GOP lawmaker demands ‘immediate recall’ of acting US ambassador to Saudi Arabia

GOP lawmaker demands ‘immediate recall’ of acting US ambassador to Saudi Arabia
© Greg Nash

Rep. Mike CoffmanMichael (Mike) Howard Coffman20 years after Columbine, Dems bullish on gun reform Denver Post editorial board says Gardner endorsement was 'mistake' Trump suggests Heller lost reelection bid because he was 'hostile' during 2016 presidential campaign MORE (R-Colo.) on Friday condemned Saudi Arabia's admission that journalist Jamal Khashoggi had died inside its consulate in Istanbul and called for the acting U.S. ambassador to be called back from Saudi Arabia.

"[O]ur country must stand up for our values and demand our 'allies' respect human rights," Coffman said in a statement posted on Twitter. "I did not fight to have us look the other way."

"I am calling on President TrumpDonald John TrumpNASA exec leading moon mission quits weeks after appointment The Hill's Morning Report — After contentious week, Trump heads for Japan Frustration boils over with Senate's 'legislative graveyard' MORE to immediately recall the (acting) U.S. Ambassador to the Kingdom pending further consultation with Congress," he added.

The Trump administration does not currently have a confirmed ambassador for Saudi Arabia, though Christopher Henzel serves as the United States's interim chargé d’affaires in Riyadh. Coffman's statement was mocked by some on social media for this reason, including by Connecticut Sen. Chris MurphyChristopher (Chris) Scott MurphyFrustration boils over with Senate's 'legislative graveyard' Overnight Defense: Details on Senate's 0B defense bill | Bill rejects Trump plan to skirt budget caps | Backfills money for border wall | Defense chief says more troops could head to Mideast Dem senator plans amendment to restrict military action against Iran MORE (D) who reminded Coffman of the vacancy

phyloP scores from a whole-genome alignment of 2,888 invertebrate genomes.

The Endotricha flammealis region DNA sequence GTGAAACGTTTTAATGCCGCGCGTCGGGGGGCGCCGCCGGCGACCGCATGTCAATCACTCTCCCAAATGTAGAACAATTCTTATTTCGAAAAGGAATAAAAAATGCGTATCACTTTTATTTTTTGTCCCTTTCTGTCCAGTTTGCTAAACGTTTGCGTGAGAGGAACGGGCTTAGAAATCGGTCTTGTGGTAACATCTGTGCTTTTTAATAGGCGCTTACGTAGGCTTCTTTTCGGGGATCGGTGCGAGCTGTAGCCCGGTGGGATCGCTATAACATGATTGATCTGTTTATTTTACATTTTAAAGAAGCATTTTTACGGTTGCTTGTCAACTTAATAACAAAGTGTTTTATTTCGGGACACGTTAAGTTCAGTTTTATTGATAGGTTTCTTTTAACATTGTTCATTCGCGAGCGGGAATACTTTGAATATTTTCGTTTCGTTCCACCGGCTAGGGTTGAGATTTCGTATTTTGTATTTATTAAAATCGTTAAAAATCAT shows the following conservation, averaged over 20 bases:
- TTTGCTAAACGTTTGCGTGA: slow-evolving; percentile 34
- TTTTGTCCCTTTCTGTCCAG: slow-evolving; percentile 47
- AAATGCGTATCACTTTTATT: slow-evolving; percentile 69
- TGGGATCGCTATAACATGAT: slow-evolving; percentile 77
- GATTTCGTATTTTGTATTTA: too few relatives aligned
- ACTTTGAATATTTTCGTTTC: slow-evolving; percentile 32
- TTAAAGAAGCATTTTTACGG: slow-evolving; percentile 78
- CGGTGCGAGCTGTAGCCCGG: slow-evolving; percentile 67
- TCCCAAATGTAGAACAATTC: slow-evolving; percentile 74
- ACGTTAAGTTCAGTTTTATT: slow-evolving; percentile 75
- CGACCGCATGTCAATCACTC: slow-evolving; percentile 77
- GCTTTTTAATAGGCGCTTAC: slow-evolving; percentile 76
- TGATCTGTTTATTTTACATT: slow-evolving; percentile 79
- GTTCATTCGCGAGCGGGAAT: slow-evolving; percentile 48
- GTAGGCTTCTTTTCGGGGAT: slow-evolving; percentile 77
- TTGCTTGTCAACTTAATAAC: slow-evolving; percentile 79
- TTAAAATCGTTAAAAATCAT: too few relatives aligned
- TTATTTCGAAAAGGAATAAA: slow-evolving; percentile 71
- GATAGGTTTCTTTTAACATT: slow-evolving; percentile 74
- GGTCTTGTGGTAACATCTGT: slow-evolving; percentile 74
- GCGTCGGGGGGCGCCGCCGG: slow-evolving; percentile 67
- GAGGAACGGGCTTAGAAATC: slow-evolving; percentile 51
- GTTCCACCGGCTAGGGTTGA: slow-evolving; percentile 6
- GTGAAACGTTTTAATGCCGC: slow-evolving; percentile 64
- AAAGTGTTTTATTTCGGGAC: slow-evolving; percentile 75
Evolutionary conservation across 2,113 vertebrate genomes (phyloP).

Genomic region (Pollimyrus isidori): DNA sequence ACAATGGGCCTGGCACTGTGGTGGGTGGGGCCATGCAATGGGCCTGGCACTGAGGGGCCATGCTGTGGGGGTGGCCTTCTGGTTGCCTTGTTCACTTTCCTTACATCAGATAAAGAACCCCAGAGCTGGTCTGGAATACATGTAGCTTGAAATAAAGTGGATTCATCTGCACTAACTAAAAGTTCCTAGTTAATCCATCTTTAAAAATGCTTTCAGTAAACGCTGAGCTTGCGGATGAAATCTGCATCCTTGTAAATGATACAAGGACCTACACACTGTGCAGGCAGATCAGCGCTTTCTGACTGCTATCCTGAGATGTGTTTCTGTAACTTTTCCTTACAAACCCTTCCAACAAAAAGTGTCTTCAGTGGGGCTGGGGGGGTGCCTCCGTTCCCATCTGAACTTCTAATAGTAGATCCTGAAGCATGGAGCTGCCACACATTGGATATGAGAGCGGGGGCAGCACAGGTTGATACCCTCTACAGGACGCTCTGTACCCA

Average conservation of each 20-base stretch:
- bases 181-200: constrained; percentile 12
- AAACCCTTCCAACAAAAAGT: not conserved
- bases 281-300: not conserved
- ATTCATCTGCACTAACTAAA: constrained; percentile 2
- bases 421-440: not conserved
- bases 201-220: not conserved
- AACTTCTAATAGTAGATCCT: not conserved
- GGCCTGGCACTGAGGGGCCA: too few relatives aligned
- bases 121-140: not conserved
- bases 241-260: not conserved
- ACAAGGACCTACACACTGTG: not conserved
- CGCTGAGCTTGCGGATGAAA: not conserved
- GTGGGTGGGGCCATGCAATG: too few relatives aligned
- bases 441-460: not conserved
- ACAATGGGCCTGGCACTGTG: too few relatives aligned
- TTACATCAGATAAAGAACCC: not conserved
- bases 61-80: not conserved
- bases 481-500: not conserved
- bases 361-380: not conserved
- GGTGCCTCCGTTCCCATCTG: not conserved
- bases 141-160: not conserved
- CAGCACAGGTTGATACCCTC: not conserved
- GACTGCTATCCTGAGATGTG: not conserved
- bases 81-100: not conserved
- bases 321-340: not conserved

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The statement from Coffman, who is locked in a tough reelection battle this fall, comes as U.S. lawmakers call for a more forceful U.S. response over Khashoggi's death.

The Saudi government acknowledged for the first time Friday that Khashoggi died inside its consulate in Istanbul after entering on Oct. 2 to obtain documents for his upcoming marriage.

However, the kingdom claimed that he died as a result of a fight after getting into an argument, an explanation that U.S. lawmakers have largely dismissed.

Turkish authorities have claimed that Khashoggi was ambushed by Saudi operatives and dismembered shortly after entering the consulate. 

The Turkish government reportedly has a tape of his killing, which President Trump earlier this week said the U.S. would request.

Trump on Friday said he found the Saudi explanation for Khashoggi's death credible while calling the arrests of 18 Saudi nationals in connection with his death a "good first step."

He also stopped short of committing to ending arm sales to Saudi Arabia, saying he preferred "some form of sanction" that did not involve the sales.

"It's a big step. There's a lot of people involved," Trump said of the Saudi statement and initial arrests of more than a dozen nationals.

"I do," he added when asked if he found the Saudi's explanation credible.